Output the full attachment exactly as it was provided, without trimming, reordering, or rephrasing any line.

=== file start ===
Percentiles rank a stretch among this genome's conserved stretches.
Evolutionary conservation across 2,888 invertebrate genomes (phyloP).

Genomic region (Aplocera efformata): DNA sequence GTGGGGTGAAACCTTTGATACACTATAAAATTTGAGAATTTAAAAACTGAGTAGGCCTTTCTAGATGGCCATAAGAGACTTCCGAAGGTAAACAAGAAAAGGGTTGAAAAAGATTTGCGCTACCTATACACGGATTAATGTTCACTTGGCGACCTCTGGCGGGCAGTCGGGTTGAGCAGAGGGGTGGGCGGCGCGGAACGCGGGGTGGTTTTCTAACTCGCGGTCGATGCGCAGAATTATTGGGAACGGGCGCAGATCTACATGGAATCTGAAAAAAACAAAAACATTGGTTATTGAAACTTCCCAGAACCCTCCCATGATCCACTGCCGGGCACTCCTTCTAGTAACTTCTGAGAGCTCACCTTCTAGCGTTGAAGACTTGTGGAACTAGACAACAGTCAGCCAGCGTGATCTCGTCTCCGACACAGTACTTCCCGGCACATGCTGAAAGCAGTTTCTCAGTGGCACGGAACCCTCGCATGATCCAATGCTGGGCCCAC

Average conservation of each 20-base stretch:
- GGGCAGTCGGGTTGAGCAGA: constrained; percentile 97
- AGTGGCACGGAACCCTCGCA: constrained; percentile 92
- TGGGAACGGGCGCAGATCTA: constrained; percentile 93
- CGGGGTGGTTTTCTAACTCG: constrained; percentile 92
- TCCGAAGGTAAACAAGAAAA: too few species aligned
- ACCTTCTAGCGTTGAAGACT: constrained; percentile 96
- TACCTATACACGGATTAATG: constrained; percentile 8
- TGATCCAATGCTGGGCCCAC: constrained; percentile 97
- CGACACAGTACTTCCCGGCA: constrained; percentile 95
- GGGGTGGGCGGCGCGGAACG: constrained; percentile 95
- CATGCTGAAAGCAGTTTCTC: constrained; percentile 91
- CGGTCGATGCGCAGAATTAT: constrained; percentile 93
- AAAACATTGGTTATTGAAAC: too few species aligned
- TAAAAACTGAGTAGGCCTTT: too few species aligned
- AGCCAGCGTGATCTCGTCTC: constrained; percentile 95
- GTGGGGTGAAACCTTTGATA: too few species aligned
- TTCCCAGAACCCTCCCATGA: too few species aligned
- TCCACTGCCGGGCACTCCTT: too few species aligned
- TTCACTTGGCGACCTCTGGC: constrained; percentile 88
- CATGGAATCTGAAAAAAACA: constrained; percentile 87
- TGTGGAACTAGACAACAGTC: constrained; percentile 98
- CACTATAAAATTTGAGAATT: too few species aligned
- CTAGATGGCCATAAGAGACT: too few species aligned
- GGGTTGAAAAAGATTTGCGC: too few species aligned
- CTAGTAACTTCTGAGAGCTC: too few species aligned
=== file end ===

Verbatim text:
Percentiles rank a stretch among this genome's conserved stretches.
Evolutionary conservation across 2,888 invertebrate genomes (phyloP).

Genomic region (Aplocera efformata): DNA sequence GTGGGGTGAAACCTTTGATACACTATAAAATTTGAGAATTTAAAAACTGAGTAGGCCTTTCTAGATGGCCATAAGAGACTTCCGAAGGTAAACAAGAAAAGGGTTGAAAAAGATTTGCGCTACCTATACACGGATTAATGTTCACTTGGCGACCTCTGGCGGGCAGTCGGGTTGAGCAGAGGGGTGGGCGGCGCGGAACGCGGGGTGGTTTTCTAACTCGCGGTCGATGCGCAGAATTATTGGGAACGGGCGCAGATCTACATGGAATCTGAAAAAAACAAAAACATTGGTTATTGAAACTTCCCAGAACCCTCCCATGATCCACTGCCGGGCACTCCTTCTAGTAACTTCTGAGAGCTCACCTTCTAGCGTTGAAGACTTGTGGAACTAGACAACAGTCAGCCAGCGTGATCTCGTCTCCGACACAGTACTTCCCGGCACATGCTGAAAGCAGTTTCTCAGTGGCACGGAACCCTCGCATGATCCAATGCTGGGCCCAC

Average conservation of each 20-base stretch:
- GGGCAGTCGGGTTGAGCAGA: constrained; percentile 97
- AGTGGCACGGAACCCTCGCA: constrained; percentile 92
- TGGGAACGGGCGCAGATCTA: constrained; percentile 93
- CGGGGTGGTTTTCTAACTCG: constrained; percentile 92
- TCCGAAGGTAAACAAGAAAA: too few species aligned
- ACCTTCTAGCGTTGAAGACT: constrained; percentile 96
- TACCTATACACGGATTAATG: constrained; percentile 8
- TGATCCAATGCTGGGCCCAC: constrained; percentile 97
- CGACACAGTACTTCCCGGCA: constrained; percentile 95
- GGGGTGGGCGGCGCGGAACG: constrained; percentile 95
- CATGCTGAAAGCAGTTTCTC: constrained; percentile 91
- CGGTCGATGCGCAGAATTAT: constrained; percentile 93
- AAAACATTGGTTATTGAAAC: too few species aligned
- TAAAAACTGAGTAGGCCTTT: too few species aligned
- AGCCAGCGTGATCTCGTCTC: constrained; percentile 95
- GTGGGGTGAAACCTTTGATA: too few species aligned
- TTCCCAGAACCCTCCCATGA: too few species aligned
- TCCACTGCCGGGCACTCCTT: too few species aligned
- TTCACTTGGCGACCTCTGGC: constrained; percentile 88
- CATGGAATCTGAAAAAAACA: constrained; percentile 87
- TGTGGAACTAGACAACAGTC: constrained; percentile 98
- CACTATAAAATTTGAGAATT: too few species aligned
- CTAGATGGCCATAAGAGACT: too few species aligned
- GGGTTGAAAAAGATTTGCGC: too few species aligned
- CTAGTAACTTCTGAGAGCTC: too few species aligned